This is my original blog for all our non-caravanning trips since 2009 and more recently posts about coming to terms with being single again having been widowed in 2018. And anything else too really!

My caravanning blog is (Get Your) Legs Down and all our trips in the caravan are there. My grog blog is The Ale Archive where I list every beer I’ve ever tried.

Tuesday, 2 February 2010

Puerto de Mogan - Pt 2

Ah! Just when you thought it was safe to go back to your PC, I'm back with yet more illiterate drivel! But first a correction; Part two should have read Friday, not Saturday, just in case you thought you'd lost count! Anyhow, two for the price of one today so it's Sundays carryings on first:

Rejected the considerable lure of a full on Irish breakfast this morning for a bit of continental at the kitchen bar then it was up to the roof terrace to do what we came here for, namely sunbathing! Ok, there's other stuff we came to do as well but that sure as hell ain't going in no diary! Anyhow, the temperature is absolutely divine - around 24 in the mornings rising to nearly 30 late afternoon. Just perfect when you are adjusting from a cold miserable winter in the UK.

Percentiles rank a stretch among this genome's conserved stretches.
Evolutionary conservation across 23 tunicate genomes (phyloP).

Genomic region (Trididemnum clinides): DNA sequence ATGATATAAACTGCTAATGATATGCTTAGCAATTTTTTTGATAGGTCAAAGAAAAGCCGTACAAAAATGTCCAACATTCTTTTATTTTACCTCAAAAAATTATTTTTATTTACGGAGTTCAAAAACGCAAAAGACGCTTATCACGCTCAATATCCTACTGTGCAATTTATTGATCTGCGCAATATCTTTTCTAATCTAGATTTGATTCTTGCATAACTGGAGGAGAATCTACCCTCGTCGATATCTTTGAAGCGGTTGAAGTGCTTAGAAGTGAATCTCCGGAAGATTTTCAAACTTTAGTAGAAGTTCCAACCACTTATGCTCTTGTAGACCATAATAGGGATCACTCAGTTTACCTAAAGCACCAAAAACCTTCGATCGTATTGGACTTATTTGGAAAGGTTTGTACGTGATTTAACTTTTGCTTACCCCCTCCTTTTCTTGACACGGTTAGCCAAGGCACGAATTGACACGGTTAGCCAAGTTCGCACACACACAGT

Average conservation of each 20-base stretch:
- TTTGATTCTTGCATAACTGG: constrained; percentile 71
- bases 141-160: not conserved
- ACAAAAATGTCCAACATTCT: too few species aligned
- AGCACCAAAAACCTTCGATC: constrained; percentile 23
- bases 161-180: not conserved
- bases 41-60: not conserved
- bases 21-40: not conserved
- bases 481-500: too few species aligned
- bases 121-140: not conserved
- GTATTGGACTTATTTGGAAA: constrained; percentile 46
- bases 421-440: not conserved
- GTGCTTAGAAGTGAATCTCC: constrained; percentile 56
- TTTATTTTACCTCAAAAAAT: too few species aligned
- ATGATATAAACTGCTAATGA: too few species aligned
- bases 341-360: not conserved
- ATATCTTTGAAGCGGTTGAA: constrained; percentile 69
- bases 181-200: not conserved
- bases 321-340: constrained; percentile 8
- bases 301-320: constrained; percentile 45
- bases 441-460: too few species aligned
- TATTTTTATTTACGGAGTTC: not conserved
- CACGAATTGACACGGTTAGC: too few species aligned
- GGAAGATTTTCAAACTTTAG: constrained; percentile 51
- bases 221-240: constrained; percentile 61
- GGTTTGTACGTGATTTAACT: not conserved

Lunchtime was upon us and a stroll around the shops as a new pair of Speedos was called for. Things were getting a bit saggy - the Speedos that is not the body, however it does seem strange as I get older that size medium seems to be getting smaller - pass the tape measure!

More rays in the afternoon then a nice evening meal at an English owned restaurant - pate, Cajun chicken and apple crumble for me, Trev done the lamb roast and treacle sponge. All finished off with coffee and brandy - very enjoyable.